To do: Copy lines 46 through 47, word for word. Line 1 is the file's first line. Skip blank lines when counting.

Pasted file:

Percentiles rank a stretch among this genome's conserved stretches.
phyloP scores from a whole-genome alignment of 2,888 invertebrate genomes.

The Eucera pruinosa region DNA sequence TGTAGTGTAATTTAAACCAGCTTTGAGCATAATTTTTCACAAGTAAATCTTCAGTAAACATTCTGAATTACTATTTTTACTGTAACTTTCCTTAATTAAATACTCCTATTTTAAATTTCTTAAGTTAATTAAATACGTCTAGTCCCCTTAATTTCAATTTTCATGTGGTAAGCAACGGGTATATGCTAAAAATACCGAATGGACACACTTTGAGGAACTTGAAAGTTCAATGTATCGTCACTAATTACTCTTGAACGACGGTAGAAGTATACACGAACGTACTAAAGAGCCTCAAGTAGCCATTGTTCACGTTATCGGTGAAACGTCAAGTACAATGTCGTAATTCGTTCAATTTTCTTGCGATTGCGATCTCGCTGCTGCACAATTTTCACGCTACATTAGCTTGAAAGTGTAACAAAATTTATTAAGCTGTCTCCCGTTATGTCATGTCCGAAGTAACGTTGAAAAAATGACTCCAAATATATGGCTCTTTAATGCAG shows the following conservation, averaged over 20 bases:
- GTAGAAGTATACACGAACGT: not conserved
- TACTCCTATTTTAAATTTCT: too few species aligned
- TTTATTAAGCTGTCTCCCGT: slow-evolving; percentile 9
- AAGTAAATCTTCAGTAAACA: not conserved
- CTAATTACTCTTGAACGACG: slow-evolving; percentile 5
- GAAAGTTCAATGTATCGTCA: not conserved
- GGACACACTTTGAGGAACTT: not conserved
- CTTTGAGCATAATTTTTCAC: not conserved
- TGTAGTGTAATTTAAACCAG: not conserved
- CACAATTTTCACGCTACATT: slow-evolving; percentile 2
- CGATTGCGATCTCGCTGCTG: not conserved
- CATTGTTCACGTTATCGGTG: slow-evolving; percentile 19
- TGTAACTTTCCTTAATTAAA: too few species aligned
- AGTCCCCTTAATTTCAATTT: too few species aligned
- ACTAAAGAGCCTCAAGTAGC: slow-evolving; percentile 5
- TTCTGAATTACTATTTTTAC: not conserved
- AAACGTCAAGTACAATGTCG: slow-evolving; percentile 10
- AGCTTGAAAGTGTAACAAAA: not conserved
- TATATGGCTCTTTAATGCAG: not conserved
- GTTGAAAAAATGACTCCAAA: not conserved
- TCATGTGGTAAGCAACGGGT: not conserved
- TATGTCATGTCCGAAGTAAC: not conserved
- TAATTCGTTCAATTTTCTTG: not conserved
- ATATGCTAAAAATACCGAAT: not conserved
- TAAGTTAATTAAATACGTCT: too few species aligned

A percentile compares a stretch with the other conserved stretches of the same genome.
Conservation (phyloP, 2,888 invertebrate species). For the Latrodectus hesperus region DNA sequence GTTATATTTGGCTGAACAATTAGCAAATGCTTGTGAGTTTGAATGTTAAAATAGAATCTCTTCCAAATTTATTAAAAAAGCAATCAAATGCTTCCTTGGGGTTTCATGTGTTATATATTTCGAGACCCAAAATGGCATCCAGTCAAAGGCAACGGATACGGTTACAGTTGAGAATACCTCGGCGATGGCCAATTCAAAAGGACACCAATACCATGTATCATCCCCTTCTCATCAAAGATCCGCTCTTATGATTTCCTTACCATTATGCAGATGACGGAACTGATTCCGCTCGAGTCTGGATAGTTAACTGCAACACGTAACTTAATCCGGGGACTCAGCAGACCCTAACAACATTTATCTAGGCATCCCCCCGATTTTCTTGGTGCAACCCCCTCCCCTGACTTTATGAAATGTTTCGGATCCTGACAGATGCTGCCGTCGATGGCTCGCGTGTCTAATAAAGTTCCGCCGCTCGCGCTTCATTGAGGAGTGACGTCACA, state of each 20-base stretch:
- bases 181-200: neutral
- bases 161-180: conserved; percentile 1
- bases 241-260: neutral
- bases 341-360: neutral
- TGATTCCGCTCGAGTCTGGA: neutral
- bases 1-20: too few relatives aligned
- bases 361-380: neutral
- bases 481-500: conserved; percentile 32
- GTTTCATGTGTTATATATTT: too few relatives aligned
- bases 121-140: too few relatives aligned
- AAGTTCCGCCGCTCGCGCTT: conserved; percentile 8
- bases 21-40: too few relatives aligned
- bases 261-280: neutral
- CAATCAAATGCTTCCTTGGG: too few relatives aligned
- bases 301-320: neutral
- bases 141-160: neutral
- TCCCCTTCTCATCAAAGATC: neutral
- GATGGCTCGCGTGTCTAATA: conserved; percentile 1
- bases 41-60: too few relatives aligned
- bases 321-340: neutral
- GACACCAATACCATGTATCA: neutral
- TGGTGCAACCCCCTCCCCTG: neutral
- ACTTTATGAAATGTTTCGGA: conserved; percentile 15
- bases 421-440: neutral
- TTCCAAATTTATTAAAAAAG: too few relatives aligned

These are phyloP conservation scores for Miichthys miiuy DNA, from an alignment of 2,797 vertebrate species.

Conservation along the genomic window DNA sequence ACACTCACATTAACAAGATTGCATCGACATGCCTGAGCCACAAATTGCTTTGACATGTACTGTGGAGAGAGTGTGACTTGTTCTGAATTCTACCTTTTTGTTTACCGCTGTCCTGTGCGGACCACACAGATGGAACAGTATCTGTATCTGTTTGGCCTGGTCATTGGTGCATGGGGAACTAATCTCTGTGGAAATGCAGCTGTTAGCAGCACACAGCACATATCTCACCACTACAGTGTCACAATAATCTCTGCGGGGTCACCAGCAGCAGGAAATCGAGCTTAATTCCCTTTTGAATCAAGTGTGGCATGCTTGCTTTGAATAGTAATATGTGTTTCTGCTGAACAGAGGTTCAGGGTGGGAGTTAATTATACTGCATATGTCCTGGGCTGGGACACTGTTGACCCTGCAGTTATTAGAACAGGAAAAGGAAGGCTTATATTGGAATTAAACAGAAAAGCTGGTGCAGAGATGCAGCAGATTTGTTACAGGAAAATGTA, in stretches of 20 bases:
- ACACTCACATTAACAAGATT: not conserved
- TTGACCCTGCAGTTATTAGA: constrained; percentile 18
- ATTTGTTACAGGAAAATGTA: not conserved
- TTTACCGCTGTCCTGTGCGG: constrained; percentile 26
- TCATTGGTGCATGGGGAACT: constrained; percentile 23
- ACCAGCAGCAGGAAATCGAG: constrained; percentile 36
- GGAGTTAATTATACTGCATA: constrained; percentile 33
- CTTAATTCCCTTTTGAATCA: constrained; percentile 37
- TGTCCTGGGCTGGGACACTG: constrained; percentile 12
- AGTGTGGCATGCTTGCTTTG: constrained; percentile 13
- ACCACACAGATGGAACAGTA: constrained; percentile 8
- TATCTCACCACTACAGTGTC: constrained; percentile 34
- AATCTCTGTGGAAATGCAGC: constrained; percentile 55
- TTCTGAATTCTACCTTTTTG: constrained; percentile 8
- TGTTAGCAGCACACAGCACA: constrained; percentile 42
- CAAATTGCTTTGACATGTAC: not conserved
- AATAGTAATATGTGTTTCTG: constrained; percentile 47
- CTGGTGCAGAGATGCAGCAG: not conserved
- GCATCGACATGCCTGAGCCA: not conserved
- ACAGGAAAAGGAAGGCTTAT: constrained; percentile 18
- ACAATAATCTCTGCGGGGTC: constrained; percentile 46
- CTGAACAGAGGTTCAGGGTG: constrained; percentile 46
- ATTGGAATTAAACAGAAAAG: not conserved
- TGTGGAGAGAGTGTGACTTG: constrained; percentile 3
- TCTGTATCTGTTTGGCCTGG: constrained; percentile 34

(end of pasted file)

- bases 141-160: neutral
- TCCCCTTCTCATCAAAGATC: neutral